The nine-banded armadillo is native to Central and South America. But in the mid-1800s, these small armored mammals moved north into Texas.
Now, they’re found in much of the Southern U.S. – in places where it’s moist enough for the insects they eat, and warm enough for their furless bodies.
Olfenbuttel: “They’re our only mammal in the United States that has a true armor and while it’s great to protect them against claws and canines, from predators, it’s not the most ideal coating you could say to protect them from cold weather.”
Colleen Olfenbuttel of the North Carolina Wildlife Resources Commission says winters in her state used to be too cold for armadillos. But as the climate warms …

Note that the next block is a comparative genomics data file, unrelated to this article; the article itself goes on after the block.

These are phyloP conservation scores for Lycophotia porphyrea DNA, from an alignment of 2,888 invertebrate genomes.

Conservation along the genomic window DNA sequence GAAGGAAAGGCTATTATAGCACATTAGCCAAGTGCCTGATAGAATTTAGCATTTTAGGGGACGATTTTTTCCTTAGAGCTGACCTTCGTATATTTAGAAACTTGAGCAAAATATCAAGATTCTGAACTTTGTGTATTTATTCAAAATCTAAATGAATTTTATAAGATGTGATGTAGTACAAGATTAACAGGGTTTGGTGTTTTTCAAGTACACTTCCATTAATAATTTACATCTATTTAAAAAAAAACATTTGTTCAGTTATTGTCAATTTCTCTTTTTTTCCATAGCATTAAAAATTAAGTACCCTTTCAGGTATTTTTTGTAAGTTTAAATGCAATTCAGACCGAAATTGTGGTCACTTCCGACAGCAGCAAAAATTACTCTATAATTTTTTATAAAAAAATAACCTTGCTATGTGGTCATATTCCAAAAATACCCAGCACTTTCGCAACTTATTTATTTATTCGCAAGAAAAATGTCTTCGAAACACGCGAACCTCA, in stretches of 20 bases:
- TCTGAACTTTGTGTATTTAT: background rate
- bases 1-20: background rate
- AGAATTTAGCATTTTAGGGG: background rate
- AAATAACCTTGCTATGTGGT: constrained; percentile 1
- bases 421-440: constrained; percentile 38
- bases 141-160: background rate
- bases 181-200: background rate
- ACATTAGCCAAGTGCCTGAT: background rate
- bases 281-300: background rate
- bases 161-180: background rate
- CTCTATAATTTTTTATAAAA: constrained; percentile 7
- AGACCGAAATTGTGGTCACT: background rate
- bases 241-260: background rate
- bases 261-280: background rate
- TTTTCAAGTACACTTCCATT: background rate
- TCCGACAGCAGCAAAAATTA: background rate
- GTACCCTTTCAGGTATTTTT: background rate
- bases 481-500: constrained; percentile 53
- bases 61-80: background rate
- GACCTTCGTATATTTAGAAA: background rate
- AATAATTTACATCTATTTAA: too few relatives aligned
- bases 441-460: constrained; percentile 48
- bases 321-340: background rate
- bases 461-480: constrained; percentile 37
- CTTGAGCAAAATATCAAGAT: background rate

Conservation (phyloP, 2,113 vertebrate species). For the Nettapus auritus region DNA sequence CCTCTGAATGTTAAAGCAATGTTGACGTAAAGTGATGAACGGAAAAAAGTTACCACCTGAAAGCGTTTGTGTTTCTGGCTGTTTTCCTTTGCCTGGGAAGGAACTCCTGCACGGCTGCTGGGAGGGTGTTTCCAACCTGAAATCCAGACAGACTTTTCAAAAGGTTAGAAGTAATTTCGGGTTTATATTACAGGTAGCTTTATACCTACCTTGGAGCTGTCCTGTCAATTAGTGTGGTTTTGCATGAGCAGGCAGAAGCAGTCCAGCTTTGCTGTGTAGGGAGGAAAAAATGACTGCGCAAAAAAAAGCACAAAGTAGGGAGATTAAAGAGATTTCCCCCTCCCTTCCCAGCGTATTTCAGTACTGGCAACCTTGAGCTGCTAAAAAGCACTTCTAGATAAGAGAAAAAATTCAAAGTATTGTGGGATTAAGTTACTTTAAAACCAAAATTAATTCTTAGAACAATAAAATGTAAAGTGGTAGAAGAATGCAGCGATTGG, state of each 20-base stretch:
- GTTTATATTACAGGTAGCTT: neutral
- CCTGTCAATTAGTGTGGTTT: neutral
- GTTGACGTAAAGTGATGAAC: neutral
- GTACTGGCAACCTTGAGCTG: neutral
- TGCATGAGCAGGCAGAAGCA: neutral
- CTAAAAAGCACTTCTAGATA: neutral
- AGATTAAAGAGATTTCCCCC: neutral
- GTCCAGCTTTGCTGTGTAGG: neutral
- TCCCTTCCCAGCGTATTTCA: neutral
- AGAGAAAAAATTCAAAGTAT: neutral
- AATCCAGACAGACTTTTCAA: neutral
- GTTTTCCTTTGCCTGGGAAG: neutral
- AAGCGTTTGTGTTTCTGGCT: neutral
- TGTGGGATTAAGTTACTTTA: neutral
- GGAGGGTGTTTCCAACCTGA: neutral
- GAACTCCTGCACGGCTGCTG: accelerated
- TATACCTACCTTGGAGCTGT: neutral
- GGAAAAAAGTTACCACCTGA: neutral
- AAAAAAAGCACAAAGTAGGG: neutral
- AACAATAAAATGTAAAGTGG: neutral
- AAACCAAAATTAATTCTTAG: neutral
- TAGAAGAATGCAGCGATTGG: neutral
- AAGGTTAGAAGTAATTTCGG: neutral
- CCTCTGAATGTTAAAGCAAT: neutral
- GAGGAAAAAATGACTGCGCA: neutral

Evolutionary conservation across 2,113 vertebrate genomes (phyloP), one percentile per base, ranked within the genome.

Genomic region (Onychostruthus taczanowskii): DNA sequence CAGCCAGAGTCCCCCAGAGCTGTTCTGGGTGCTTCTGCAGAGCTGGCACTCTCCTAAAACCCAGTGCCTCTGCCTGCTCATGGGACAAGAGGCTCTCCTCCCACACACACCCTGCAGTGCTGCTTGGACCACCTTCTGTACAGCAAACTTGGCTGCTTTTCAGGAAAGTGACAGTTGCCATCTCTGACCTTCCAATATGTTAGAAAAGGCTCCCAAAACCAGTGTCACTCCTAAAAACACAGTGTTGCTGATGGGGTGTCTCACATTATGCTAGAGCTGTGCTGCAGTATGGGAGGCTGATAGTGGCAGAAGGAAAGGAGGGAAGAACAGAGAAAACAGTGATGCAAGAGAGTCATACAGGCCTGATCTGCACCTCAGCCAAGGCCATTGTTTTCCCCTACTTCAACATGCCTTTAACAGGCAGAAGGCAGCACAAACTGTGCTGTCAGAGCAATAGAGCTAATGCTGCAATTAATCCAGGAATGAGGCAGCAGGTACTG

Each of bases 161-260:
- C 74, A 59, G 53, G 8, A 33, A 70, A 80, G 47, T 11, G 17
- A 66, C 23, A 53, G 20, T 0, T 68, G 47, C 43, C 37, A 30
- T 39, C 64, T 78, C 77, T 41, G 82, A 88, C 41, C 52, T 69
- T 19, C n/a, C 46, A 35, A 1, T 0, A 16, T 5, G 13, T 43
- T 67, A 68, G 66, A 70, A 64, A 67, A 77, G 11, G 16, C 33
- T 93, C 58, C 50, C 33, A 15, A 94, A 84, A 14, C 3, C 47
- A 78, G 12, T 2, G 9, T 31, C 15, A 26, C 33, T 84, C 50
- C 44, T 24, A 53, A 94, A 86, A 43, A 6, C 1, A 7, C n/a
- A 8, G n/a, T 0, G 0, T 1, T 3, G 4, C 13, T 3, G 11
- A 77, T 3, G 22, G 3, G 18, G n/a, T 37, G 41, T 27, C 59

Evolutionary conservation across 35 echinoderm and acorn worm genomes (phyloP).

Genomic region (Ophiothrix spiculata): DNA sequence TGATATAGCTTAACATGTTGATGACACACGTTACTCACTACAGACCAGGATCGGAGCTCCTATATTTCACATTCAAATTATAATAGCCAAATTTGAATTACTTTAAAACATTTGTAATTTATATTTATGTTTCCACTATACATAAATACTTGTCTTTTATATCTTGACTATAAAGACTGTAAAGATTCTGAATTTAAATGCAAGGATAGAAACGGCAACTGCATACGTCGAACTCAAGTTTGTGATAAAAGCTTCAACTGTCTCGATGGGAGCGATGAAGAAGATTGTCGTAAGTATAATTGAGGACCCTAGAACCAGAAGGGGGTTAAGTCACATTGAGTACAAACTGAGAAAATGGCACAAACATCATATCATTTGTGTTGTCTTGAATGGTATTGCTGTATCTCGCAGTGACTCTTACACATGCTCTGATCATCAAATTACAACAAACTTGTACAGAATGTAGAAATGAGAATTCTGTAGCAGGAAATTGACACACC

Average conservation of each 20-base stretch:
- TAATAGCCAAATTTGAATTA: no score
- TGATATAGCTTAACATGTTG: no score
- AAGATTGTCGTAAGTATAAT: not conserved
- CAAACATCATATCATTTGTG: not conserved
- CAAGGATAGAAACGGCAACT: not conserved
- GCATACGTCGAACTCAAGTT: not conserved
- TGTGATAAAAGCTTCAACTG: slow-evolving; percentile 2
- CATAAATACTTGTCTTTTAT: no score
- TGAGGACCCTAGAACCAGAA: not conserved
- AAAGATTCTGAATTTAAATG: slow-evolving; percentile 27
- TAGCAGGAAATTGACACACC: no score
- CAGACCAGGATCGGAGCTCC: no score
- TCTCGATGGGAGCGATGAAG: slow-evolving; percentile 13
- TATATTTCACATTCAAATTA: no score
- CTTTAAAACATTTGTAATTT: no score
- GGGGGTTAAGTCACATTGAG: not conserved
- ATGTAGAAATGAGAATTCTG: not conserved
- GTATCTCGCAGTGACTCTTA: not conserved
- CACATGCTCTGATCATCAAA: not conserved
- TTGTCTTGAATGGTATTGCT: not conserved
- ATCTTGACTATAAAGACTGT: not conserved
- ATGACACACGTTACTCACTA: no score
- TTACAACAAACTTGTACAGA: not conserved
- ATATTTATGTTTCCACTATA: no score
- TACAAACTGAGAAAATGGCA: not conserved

Olfenbuttel: “… Our winters definitely have gotten more mild. We’re just not seeing the below-freezing temperatures like we used to.”
And armadillos seem to be responding.
Olfenbuttel: “Our first documented sighting of an armadillo in North Carolina occurred in 2008.”
Since then, armadillo sightings have been reported in almost half of the counties in the state.
It’s too soon to know how common armadillos will become in North Carolina – or what their impact will be. But Olfenbuttel says the fact that they’re found there at all is a sign of a warming climate.
Reporting credit: Sarah Kennedy/ChavoBart Digital Media.